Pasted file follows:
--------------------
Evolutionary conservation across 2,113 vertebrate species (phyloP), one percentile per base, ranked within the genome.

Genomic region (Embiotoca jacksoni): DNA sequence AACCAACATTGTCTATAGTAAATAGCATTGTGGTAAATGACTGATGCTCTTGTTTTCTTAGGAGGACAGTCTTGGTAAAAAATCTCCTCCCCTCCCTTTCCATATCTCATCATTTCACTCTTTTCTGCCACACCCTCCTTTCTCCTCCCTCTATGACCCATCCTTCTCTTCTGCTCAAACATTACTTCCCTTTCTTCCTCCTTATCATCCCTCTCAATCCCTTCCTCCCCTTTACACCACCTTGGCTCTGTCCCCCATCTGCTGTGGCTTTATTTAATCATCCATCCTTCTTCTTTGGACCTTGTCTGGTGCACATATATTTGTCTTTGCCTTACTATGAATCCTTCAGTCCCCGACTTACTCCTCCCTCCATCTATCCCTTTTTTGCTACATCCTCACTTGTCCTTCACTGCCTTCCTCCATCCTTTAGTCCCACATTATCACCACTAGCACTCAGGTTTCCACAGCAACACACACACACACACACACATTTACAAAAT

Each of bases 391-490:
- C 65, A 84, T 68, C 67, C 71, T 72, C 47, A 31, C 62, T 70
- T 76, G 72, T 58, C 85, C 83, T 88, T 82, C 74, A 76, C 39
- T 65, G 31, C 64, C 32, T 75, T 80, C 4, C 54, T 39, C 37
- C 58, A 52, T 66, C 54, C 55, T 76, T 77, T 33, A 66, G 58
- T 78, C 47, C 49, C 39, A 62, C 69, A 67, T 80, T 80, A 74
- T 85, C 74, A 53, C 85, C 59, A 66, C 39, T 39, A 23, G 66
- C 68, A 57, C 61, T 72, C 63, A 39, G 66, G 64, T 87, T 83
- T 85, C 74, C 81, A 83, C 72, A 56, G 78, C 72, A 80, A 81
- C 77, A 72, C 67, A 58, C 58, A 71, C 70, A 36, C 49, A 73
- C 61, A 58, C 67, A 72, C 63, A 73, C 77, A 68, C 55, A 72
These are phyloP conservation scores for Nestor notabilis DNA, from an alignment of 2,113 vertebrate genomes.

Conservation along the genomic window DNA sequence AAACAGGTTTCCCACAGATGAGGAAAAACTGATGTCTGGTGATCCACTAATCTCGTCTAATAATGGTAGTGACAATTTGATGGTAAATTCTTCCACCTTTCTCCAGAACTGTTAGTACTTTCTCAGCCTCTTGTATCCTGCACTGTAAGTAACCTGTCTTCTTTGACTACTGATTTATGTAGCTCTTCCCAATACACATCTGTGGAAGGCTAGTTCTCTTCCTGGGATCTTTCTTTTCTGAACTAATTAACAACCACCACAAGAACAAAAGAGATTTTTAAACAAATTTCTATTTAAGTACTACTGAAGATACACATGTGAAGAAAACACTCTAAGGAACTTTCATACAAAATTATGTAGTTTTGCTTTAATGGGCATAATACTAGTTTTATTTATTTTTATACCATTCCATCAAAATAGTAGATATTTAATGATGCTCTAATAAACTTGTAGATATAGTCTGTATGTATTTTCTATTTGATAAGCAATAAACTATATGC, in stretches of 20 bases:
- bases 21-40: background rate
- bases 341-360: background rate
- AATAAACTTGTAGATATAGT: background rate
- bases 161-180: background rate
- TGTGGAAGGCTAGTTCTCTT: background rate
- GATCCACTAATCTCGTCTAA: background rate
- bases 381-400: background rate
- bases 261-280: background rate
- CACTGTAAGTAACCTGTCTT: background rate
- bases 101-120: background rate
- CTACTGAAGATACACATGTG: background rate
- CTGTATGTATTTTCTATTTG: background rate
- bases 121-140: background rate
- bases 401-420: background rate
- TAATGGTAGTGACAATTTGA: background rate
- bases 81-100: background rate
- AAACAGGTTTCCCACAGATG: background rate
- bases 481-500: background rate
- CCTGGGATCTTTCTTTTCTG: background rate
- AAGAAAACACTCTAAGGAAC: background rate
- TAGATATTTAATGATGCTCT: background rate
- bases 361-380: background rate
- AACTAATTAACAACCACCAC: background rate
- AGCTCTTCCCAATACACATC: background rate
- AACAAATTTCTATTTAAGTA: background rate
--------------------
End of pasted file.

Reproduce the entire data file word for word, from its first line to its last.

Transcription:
Evolutionary conservation across 2,113 vertebrate species (phyloP), one percentile per base, ranked within the genome.

Genomic region (Embiotoca jacksoni): DNA sequence AACCAACATTGTCTATAGTAAATAGCATTGTGGTAAATGACTGATGCTCTTGTTTTCTTAGGAGGACAGTCTTGGTAAAAAATCTCCTCCCCTCCCTTTCCATATCTCATCATTTCACTCTTTTCTGCCACACCCTCCTTTCTCCTCCCTCTATGACCCATCCTTCTCTTCTGCTCAAACATTACTTCCCTTTCTTCCTCCTTATCATCCCTCTCAATCCCTTCCTCCCCTTTACACCACCTTGGCTCTGTCCCCCATCTGCTGTGGCTTTATTTAATCATCCATCCTTCTTCTTTGGACCTTGTCTGGTGCACATATATTTGTCTTTGCCTTACTATGAATCCTTCAGTCCCCGACTTACTCCTCCCTCCATCTATCCCTTTTTTGCTACATCCTCACTTGTCCTTCACTGCCTTCCTCCATCCTTTAGTCCCACATTATCACCACTAGCACTCAGGTTTCCACAGCAACACACACACACACACACACATTTACAAAAT

Each of bases 391-490:
- C 65, A 84, T 68, C 67, C 71, T 72, C 47, A 31, C 62, T 70
- T 76, G 72, T 58, C 85, C 83, T 88, T 82, C 74, A 76, C 39
- T 65, G 31, C 64, C 32, T 75, T 80, C 4, C 54, T 39, C 37
- C 58, A 52, T 66, C 54, C 55, T 76, T 77, T 33, A 66, G 58
- T 78, C 47, C 49, C 39, A 62, C 69, A 67, T 80, T 80, A 74
- T 85, C 74, A 53, C 85, C 59, A 66, C 39, T 39, A 23, G 66
- C 68, A 57, C 61, T 72, C 63, A 39, G 66, G 64, T 87, T 83
- T 85, C 74, C 81, A 83, C 72, A 56, G 78, C 72, A 80, A 81
- C 77, A 72, C 67, A 58, C 58, A 71, C 70, A 36, C 49, A 73
- C 61, A 58, C 67, A 72, C 63, A 73, C 77, A 68, C 55, A 72
These are phyloP conservation scores for Nestor notabilis DNA, from an alignment of 2,113 vertebrate genomes.

Conservation along the genomic window DNA sequence AAACAGGTTTCCCACAGATGAGGAAAAACTGATGTCTGGTGATCCACTAATCTCGTCTAATAATGGTAGTGACAATTTGATGGTAAATTCTTCCACCTTTCTCCAGAACTGTTAGTACTTTCTCAGCCTCTTGTATCCTGCACTGTAAGTAACCTGTCTTCTTTGACTACTGATTTATGTAGCTCTTCCCAATACACATCTGTGGAAGGCTAGTTCTCTTCCTGGGATCTTTCTTTTCTGAACTAATTAACAACCACCACAAGAACAAAAGAGATTTTTAAACAAATTTCTATTTAAGTACTACTGAAGATACACATGTGAAGAAAACACTCTAAGGAACTTTCATACAAAATTATGTAGTTTTGCTTTAATGGGCATAATACTAGTTTTATTTATTTTTATACCATTCCATCAAAATAGTAGATATTTAATGATGCTCTAATAAACTTGTAGATATAGTCTGTATGTATTTTCTATTTGATAAGCAATAAACTATATGC, in stretches of 20 bases:
- bases 21-40: background rate
- bases 341-360: background rate
- AATAAACTTGTAGATATAGT: background rate
- bases 161-180: background rate
- TGTGGAAGGCTAGTTCTCTT: background rate
- GATCCACTAATCTCGTCTAA: background rate
- bases 381-400: background rate
- bases 261-280: background rate
- CACTGTAAGTAACCTGTCTT: background rate
- bases 101-120: background rate
- CTACTGAAGATACACATGTG: background rate
- CTGTATGTATTTTCTATTTG: background rate
- bases 121-140: background rate
- bases 401-420: background rate
- TAATGGTAGTGACAATTTGA: background rate
- bases 81-100: background rate
- AAACAGGTTTCCCACAGATG: background rate
- bases 481-500: background rate
- CCTGGGATCTTTCTTTTCTG: background rate
- AAGAAAACACTCTAAGGAAC: background rate
- TAGATATTTAATGATGCTCT: background rate
- bases 361-380: background rate
- AACTAATTAACAACCACCAC: background rate
- AGCTCTTCCCAATACACATC: background rate
- AACAAATTTCTATTTAAGTA: background rate